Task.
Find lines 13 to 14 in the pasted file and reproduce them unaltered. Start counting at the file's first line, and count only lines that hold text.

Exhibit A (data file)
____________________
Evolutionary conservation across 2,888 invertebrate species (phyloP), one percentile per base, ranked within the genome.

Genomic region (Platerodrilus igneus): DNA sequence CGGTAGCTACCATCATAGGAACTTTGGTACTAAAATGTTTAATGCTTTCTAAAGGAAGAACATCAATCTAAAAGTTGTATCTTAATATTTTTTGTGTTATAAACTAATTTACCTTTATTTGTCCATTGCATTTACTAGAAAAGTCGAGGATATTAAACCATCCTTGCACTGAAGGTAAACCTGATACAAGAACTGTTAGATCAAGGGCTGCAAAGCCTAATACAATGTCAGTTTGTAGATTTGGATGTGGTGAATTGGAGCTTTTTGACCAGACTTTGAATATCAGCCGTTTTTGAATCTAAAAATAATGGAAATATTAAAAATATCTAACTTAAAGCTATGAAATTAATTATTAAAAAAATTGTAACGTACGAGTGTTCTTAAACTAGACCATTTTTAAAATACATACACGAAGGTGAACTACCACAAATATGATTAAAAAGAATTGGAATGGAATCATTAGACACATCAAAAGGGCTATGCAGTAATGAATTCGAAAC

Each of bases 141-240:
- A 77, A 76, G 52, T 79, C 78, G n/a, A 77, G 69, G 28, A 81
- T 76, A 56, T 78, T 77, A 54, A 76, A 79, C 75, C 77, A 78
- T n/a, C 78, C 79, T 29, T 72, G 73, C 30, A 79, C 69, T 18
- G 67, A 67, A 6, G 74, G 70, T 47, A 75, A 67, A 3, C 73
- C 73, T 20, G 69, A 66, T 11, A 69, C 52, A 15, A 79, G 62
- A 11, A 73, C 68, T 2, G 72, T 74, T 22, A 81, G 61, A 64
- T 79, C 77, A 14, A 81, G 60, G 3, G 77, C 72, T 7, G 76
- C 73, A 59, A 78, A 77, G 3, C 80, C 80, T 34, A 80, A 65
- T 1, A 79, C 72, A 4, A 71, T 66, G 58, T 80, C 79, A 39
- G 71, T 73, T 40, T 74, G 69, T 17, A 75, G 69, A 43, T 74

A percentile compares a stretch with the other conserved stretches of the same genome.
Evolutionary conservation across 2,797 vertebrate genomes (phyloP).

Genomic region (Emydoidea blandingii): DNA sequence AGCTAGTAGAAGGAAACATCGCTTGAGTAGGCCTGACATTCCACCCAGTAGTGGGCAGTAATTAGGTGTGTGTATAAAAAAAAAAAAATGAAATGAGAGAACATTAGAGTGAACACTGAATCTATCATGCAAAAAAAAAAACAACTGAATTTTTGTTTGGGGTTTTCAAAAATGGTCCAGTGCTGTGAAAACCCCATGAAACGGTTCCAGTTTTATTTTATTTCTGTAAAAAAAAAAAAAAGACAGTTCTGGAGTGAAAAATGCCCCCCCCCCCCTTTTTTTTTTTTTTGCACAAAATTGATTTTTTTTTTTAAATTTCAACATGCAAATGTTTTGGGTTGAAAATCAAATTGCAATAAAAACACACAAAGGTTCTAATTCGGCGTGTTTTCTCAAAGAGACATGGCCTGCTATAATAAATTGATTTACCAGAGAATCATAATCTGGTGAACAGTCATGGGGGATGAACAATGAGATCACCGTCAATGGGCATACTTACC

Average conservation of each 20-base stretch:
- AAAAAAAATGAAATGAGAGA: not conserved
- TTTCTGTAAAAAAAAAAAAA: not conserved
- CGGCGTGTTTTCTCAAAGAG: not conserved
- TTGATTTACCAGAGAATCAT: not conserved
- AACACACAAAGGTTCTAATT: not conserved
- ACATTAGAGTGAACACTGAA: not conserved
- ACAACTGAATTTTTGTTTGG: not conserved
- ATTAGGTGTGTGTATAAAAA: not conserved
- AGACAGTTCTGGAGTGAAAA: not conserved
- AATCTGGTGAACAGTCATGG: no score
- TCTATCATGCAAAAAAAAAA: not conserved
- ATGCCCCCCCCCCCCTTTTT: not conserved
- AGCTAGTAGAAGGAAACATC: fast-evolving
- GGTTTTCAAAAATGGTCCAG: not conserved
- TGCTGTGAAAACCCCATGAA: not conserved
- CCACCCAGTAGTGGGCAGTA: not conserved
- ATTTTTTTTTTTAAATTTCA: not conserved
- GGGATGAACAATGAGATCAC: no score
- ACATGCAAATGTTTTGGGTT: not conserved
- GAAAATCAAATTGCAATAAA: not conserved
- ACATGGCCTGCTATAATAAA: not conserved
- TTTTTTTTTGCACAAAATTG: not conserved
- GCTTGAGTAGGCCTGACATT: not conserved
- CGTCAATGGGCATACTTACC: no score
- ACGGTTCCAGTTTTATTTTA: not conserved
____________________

- G 71, T 73, T 40, T 74, G 69, T 17, A 75, G 69, A 43, T 74

A percentile compares a stretch with the other conserved stretches of the same genome.